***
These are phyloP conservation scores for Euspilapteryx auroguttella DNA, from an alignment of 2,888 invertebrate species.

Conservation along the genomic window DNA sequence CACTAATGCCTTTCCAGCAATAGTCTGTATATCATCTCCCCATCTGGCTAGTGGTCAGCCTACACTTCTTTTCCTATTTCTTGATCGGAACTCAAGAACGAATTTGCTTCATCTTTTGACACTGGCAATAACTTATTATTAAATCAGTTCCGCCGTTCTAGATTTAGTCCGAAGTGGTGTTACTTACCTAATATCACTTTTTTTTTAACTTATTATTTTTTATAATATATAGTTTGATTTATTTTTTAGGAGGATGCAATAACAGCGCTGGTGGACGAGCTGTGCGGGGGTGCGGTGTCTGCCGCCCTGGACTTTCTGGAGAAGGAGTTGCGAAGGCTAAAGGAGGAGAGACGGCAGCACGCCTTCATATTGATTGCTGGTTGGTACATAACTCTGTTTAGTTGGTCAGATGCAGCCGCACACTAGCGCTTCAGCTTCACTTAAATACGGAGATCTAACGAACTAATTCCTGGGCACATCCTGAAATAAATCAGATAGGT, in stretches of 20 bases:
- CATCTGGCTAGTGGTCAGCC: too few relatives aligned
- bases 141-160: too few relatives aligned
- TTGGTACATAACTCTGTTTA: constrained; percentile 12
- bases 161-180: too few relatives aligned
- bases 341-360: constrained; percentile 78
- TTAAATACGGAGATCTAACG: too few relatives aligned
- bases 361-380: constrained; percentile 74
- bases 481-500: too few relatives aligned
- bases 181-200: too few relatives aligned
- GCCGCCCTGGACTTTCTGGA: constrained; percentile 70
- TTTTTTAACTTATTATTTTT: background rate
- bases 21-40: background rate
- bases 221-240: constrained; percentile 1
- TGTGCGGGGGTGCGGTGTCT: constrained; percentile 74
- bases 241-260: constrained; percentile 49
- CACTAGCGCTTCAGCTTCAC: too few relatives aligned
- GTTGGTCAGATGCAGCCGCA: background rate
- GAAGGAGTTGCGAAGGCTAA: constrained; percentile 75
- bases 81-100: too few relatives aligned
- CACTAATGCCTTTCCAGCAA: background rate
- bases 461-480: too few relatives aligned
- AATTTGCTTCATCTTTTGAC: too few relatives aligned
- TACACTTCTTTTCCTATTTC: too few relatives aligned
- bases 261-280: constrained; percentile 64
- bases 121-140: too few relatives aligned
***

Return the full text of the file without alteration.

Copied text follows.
These are phyloP conservation scores for Euspilapteryx auroguttella DNA, from an alignment of 2,888 invertebrate species.

Conservation along the genomic window DNA sequence CACTAATGCCTTTCCAGCAATAGTCTGTATATCATCTCCCCATCTGGCTAGTGGTCAGCCTACACTTCTTTTCCTATTTCTTGATCGGAACTCAAGAACGAATTTGCTTCATCTTTTGACACTGGCAATAACTTATTATTAAATCAGTTCCGCCGTTCTAGATTTAGTCCGAAGTGGTGTTACTTACCTAATATCACTTTTTTTTTAACTTATTATTTTTTATAATATATAGTTTGATTTATTTTTTAGGAGGATGCAATAACAGCGCTGGTGGACGAGCTGTGCGGGGGTGCGGTGTCTGCCGCCCTGGACTTTCTGGAGAAGGAGTTGCGAAGGCTAAAGGAGGAGAGACGGCAGCACGCCTTCATATTGATTGCTGGTTGGTACATAACTCTGTTTAGTTGGTCAGATGCAGCCGCACACTAGCGCTTCAGCTTCACTTAAATACGGAGATCTAACGAACTAATTCCTGGGCACATCCTGAAATAAATCAGATAGGT, in stretches of 20 bases:
- CATCTGGCTAGTGGTCAGCC: too few relatives aligned
- bases 141-160: too few relatives aligned
- TTGGTACATAACTCTGTTTA: constrained; percentile 12
- bases 161-180: too few relatives aligned
- bases 341-360: constrained; percentile 78
- TTAAATACGGAGATCTAACG: too few relatives aligned
- bases 361-380: constrained; percentile 74
- bases 481-500: too few relatives aligned
- bases 181-200: too few relatives aligned
- GCCGCCCTGGACTTTCTGGA: constrained; percentile 70
- TTTTTTAACTTATTATTTTT: background rate
- bases 21-40: background rate
- bases 221-240: constrained; percentile 1
- TGTGCGGGGGTGCGGTGTCT: constrained; percentile 74
- bases 241-260: constrained; percentile 49
- CACTAGCGCTTCAGCTTCAC: too few relatives aligned
- GTTGGTCAGATGCAGCCGCA: background rate
- GAAGGAGTTGCGAAGGCTAA: constrained; percentile 75
- bases 81-100: too few relatives aligned
- CACTAATGCCTTTCCAGCAA: background rate
- bases 461-480: too few relatives aligned
- AATTTGCTTCATCTTTTGAC: too few relatives aligned
- TACACTTCTTTTCCTATTTC: too few relatives aligned
- bases 261-280: constrained; percentile 64
- bases 121-140: too few relatives aligned